Koori History Newspaper Archive

Latte left-wingers out of touch with Aboriginal needs, activist says

Age - 16th April, 2001
Author: Margaret Simons

Left-wingers who see themselves as the defenders of Aborigines often do not know what they are talking about, and their attitudes are not supported by the facts, according to leading Aboriginal activist Marcia Langton .

In a scorching attack Professor Langton said she had abandoned any hope that the left could provide Aboriginal people with useful support.

`The left has a romantic set of universal values, such as solidarity and brotherhood, but outside the urban Western cafe society, where ideas have few consequences, these concepts disappoint. "They let people down," Professor Langton said.

An Aboriginal Foundation Professor of Australian Indigenous Studies at Melbourne University, Professor Langton made the comments in an article in the autumn issue of Overland magazine.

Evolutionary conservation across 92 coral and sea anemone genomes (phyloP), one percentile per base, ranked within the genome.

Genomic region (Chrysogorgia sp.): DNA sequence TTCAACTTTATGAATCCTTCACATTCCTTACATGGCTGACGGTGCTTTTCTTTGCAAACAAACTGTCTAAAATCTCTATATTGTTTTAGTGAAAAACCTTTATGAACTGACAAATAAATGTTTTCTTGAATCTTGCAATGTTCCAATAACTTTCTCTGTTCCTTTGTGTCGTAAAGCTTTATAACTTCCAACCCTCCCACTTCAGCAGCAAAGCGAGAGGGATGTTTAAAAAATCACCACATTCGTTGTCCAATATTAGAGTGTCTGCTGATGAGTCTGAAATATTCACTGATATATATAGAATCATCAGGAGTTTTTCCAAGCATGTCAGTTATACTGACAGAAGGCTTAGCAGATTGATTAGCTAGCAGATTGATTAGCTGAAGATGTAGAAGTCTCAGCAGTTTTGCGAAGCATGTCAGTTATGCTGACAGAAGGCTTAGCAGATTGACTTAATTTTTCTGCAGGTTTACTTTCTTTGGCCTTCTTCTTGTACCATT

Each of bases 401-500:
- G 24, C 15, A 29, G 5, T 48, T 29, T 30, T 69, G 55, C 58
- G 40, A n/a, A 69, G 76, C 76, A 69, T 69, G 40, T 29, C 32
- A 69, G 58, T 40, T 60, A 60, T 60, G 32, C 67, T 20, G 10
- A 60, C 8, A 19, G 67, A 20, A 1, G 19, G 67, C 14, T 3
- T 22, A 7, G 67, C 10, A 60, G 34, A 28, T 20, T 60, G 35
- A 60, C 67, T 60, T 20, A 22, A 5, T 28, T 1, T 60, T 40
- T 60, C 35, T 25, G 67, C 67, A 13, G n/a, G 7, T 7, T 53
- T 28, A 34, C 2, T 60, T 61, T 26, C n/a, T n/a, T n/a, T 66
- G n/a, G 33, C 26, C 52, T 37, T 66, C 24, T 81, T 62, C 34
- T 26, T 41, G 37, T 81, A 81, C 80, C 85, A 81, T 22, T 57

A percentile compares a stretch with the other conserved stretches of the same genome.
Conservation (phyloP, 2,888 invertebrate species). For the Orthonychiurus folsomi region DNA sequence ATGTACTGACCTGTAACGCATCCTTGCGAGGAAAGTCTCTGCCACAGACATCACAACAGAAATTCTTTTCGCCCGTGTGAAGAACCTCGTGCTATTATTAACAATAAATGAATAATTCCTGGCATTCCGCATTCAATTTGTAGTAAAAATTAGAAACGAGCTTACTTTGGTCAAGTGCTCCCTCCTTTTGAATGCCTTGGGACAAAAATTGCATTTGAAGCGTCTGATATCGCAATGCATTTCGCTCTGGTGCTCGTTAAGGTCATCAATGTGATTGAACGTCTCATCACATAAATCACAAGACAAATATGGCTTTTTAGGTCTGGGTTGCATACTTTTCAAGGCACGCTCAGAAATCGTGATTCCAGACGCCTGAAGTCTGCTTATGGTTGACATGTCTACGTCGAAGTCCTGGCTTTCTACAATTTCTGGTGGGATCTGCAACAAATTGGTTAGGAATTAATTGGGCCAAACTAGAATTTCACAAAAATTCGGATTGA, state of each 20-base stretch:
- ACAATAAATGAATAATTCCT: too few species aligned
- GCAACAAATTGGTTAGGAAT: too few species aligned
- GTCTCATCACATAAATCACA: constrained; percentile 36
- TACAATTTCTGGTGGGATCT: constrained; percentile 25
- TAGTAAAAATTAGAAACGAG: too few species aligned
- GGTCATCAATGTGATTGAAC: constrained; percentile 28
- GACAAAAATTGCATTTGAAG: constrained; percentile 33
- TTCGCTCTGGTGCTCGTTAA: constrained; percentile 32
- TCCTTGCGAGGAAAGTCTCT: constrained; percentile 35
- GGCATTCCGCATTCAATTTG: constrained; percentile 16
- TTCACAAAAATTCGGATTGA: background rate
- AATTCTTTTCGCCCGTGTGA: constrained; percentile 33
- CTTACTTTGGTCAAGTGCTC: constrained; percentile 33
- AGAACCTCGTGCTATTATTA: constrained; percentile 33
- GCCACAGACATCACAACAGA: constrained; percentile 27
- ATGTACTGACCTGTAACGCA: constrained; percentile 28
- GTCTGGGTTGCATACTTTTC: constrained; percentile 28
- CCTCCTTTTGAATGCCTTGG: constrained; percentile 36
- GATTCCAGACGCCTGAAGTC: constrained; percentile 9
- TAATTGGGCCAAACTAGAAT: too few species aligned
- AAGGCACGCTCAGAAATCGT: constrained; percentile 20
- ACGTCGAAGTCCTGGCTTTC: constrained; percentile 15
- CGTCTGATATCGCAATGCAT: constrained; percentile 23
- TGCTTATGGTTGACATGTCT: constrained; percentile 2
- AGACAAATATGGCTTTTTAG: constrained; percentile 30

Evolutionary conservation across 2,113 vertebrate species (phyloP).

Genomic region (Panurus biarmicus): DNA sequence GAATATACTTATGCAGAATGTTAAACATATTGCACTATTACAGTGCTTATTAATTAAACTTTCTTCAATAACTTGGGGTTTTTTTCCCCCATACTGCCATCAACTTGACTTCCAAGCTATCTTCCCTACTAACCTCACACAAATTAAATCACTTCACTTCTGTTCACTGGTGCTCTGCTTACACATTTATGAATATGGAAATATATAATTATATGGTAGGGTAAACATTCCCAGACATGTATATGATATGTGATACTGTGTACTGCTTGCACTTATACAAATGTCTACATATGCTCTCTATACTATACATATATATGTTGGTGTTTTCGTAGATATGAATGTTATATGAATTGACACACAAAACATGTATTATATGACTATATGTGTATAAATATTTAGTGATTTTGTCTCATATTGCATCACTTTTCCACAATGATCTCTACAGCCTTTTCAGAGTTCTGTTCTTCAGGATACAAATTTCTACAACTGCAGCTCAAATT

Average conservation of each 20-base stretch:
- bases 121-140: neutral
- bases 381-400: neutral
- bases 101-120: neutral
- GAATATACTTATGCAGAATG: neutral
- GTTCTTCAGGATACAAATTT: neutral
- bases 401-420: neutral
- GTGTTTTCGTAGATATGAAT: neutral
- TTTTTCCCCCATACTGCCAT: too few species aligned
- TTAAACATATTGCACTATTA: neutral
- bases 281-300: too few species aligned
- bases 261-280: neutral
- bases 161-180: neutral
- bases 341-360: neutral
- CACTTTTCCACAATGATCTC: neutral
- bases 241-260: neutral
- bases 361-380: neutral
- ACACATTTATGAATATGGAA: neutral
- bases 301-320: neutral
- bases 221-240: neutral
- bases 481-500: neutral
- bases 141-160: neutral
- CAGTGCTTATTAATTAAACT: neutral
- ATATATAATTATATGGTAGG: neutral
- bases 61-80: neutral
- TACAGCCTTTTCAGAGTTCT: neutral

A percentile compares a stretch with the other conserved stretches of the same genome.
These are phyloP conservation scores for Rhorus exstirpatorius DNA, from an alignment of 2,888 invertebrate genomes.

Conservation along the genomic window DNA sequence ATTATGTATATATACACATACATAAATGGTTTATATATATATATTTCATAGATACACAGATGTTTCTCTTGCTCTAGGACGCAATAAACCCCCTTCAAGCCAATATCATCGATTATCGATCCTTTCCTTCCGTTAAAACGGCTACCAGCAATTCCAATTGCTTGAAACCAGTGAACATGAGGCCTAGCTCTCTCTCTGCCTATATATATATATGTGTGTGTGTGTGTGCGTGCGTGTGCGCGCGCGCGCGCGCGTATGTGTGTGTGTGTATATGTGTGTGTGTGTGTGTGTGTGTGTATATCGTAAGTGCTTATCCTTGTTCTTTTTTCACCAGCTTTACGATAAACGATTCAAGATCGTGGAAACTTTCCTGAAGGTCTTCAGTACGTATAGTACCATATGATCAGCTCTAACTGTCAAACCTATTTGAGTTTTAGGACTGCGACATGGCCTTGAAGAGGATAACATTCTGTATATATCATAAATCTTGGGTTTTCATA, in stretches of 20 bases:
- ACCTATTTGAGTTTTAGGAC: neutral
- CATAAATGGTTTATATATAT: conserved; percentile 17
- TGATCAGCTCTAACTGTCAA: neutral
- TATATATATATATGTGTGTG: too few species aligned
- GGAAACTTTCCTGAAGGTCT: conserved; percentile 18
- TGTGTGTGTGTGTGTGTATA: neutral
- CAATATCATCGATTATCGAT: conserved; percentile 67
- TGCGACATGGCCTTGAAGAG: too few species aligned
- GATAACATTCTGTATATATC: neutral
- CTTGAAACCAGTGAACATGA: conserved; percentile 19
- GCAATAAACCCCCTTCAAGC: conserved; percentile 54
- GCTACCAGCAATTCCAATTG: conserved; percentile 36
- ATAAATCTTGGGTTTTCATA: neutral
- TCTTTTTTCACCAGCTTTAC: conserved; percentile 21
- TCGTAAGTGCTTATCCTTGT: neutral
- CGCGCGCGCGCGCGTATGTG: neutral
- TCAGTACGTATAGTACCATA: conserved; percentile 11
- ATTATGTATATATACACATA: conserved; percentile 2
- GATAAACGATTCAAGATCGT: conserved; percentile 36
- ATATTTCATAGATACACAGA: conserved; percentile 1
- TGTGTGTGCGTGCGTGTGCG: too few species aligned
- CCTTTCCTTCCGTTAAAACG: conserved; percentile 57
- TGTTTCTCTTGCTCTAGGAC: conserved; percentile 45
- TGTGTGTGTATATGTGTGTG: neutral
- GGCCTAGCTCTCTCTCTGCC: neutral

She said the left had "minimal impact" on the problems of Aboriginal people, because its members "rarely stray beyond the comfort of the cities". Aboriginal people living in rural Australia could have more points of connection with Pauline Hanson's supporters than with city-based leftists.

"Aborigines and remote area graziers have one thing in common that no one can take away from us - poverty. Australia's urban left has no purchase on this problem," she said.

She wrote that while the left viewed itself as the defenders of Aborigines, "most major advances in land rights and native title have been achieved by the efforts of extraordinary individuals in the legal profession, who have been conventional social democrats or conservatives". Land rights,supported by the left, had not conflicted with white labor's interests - perhaps because of romantic notions of Aboriginal hunters turned stockmen.